Journal Article

Characterization of <i>soldat8</i>, a Suppressor of Singlet Oxygen-Induced Cell Death in <i>Arabidopsis</i> Seedlings

Núria S. Coll, Antoine Danon, Jörg Meurer, Won Kyong Cho and Klaus Apel

in Plant and Cell Physiology

Published on behalf of Japanese Society of Plant Physiologists

Volume 50, issue 4, pages 707-718
Published in print April 2009 | ISSN: 0032-0781
Published online March 2009 | e-ISSN: 1471-9053 | DOI:
Characterization of soldat8, a Suppressor of Singlet Oxygen-Induced Cell Death in Arabidopsis Seedlings

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  • Biochemistry
  • Molecular and Cell Biology
  • Plant Sciences and Forestry


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The flu mutant of Arabidopsis thaliana overaccumulates in the dark the immediate precursor of chlorophyllide, protochlorophyllide (Pchlide), a potent photosensitizer, that upon illumination generates singlet oxygen (1O2). Once 1O2 has been released in plastids of the flu mutant, mature plants stop growing, while seedlings die. Several suppressor mutations, dubbed singlet oxygen-linked death activator (soldat), were identified that specifically abrogate 1O2-mediated stress responses in young flu seedlings without grossly affecting 1O2-mediated stress responses of mature flu plants. One of the soldat mutations, soldat8, was shown to impair a gene encoding the SIGMA6 factor of the plastid RNA polymerase. Reintroduction of a wild-type copy of the SOLDAT8 gene into the soldat8/flu mutant restored the phenotype of the flu parental line. In contrast to flu, seedlings of soldat8/flu did not bleach when grown under non-permissive dark/light conditions, despite their continuous overaccumulation of the photosensitizer Pchlide in the dark. The activity of SIGMA6 is confined primarily to the very early stage of seedling development. Inactivation of SIGMA6 in soldat8 mutants disturbed plastid homeostasis, drastically reduced the non-photochemical quenching capacity and enhanced the light sensitivity of young soldat8 seedlings. Surprisingly, after being grown under very low light, soldat8 seedlings showed an enhanced resistance against a subsequent severe light stress that was significantly higher than in wild-type seedlings. In order to reach a similar enhanced stress resistance, wild-type seedlings had to be exposed to a brief higher light treatment that triggered an acclimatory response. Such a mild pre-stress treatment did not further enhance the stress resistance of soldat8 seedlings. Suppression of 1O2-mediated cell death in young flu/soldat8 seedlings seems to be due to a transiently enhanced acclimation at the beginning of seedling development caused by the initial disturbance of plastid homeostasis.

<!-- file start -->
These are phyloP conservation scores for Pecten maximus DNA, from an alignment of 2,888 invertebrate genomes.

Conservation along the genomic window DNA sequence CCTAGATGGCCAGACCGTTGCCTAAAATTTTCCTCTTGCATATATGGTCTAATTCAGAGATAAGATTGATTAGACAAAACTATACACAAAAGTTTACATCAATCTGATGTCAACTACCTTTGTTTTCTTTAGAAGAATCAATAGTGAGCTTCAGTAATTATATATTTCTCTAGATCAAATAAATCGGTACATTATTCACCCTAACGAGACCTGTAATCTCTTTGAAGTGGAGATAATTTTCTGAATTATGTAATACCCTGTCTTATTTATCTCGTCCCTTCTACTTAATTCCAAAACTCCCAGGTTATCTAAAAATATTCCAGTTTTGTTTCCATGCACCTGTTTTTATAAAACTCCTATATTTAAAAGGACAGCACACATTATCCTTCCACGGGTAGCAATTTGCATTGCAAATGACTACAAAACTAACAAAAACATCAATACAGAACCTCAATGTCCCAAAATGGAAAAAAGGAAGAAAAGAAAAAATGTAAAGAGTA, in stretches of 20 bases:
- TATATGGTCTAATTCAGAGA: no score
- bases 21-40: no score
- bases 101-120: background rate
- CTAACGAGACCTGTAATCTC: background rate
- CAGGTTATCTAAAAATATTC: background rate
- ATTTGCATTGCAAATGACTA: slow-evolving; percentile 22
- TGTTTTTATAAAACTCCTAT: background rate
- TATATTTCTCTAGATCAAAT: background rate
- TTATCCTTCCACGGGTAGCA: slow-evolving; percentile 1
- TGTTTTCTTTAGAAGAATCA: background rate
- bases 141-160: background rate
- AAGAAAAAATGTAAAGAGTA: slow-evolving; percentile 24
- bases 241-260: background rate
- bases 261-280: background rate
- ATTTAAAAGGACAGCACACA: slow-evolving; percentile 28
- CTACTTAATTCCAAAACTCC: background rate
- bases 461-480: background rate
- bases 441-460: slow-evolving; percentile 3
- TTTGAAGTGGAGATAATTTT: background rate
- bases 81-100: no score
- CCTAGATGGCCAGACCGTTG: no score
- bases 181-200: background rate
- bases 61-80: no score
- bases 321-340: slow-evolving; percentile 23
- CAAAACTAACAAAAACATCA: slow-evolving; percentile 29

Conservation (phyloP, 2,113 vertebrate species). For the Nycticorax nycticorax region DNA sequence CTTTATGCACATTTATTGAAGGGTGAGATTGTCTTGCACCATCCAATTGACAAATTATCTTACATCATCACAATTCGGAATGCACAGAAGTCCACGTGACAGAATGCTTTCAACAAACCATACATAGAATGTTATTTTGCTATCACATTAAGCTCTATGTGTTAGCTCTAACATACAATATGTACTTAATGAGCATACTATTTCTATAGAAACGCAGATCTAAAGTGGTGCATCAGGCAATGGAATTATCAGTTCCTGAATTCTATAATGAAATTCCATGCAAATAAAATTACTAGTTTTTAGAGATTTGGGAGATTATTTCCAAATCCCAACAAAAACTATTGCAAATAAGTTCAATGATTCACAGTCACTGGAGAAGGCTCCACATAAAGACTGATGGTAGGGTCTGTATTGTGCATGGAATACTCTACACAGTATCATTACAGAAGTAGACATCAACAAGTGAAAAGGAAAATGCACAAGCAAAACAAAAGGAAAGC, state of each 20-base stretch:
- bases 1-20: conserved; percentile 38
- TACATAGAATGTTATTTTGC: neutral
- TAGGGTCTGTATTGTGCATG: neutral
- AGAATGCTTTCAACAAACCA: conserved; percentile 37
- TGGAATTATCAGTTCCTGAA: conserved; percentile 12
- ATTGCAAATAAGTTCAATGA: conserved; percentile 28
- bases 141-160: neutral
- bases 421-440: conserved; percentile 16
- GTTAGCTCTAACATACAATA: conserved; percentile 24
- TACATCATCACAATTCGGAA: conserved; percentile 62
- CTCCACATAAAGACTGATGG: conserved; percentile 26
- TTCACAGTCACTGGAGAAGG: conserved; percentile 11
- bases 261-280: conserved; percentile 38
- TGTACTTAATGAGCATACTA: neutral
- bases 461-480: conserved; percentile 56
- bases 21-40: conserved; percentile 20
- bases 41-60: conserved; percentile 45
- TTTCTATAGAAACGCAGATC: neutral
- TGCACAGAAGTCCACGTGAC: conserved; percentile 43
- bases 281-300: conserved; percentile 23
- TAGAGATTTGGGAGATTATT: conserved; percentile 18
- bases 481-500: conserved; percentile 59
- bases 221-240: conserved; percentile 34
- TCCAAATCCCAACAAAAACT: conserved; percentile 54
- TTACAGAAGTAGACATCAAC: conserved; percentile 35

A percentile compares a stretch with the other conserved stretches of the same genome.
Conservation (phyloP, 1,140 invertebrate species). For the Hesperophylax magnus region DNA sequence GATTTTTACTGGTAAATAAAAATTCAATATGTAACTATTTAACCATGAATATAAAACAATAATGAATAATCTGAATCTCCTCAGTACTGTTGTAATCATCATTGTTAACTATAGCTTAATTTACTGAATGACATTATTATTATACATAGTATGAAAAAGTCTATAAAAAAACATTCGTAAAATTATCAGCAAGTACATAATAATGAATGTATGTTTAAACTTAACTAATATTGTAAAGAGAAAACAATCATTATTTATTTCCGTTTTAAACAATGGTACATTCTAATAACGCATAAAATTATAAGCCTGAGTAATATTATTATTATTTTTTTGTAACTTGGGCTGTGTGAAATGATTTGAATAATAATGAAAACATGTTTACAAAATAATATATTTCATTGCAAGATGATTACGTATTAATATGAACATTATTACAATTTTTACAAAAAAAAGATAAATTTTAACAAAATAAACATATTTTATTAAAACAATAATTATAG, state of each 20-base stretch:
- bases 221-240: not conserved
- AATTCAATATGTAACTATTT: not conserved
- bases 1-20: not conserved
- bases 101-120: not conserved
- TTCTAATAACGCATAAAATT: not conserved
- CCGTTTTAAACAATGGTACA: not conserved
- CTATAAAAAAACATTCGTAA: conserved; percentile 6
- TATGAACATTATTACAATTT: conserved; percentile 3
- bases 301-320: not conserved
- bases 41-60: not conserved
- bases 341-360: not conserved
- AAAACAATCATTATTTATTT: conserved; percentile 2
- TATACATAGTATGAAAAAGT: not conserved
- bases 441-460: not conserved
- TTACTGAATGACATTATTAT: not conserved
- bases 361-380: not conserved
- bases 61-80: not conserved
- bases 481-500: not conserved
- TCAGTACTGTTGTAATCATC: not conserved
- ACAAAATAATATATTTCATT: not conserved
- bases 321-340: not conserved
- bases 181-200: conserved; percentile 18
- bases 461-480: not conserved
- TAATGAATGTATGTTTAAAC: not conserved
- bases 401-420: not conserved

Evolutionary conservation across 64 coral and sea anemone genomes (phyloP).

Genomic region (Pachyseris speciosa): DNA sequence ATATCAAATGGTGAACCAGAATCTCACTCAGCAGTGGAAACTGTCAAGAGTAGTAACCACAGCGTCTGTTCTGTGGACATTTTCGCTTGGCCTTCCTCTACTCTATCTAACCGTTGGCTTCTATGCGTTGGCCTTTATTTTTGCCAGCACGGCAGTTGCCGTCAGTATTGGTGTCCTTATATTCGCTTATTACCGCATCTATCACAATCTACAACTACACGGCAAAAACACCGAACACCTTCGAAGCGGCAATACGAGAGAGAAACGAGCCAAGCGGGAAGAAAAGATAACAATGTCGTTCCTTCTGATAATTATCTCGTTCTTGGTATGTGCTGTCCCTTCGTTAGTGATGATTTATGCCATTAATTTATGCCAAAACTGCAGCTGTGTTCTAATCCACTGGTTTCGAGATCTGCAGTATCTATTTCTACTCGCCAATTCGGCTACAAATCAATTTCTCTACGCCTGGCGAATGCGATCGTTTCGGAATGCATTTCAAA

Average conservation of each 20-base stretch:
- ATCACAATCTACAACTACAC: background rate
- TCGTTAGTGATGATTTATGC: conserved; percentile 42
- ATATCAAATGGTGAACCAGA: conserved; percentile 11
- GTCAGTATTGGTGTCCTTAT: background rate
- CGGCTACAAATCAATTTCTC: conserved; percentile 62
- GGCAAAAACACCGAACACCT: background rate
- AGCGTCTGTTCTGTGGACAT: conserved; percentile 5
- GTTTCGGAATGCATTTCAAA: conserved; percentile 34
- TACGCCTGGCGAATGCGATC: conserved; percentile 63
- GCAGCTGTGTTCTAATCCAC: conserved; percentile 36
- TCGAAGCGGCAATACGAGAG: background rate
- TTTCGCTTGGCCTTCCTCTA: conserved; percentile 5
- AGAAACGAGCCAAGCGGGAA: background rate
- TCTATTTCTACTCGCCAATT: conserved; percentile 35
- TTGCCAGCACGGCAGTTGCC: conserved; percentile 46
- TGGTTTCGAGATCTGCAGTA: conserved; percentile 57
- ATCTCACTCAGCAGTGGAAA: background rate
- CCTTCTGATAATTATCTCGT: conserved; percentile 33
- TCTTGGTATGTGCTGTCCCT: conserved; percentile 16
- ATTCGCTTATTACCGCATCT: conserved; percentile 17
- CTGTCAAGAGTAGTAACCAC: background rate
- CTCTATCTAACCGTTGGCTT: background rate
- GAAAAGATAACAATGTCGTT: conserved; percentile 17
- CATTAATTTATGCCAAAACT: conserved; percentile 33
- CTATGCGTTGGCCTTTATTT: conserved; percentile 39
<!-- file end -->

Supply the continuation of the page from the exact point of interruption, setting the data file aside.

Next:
Keywords: Acclimation; flu mutant; Light stress; Singlet oxygen; SIGMA6; soldat8

Journal Article.  7540 words.  Illustrated.

Subjects: Biochemistry ; Molecular and Cell Biology ; Plant Sciences and Forestry

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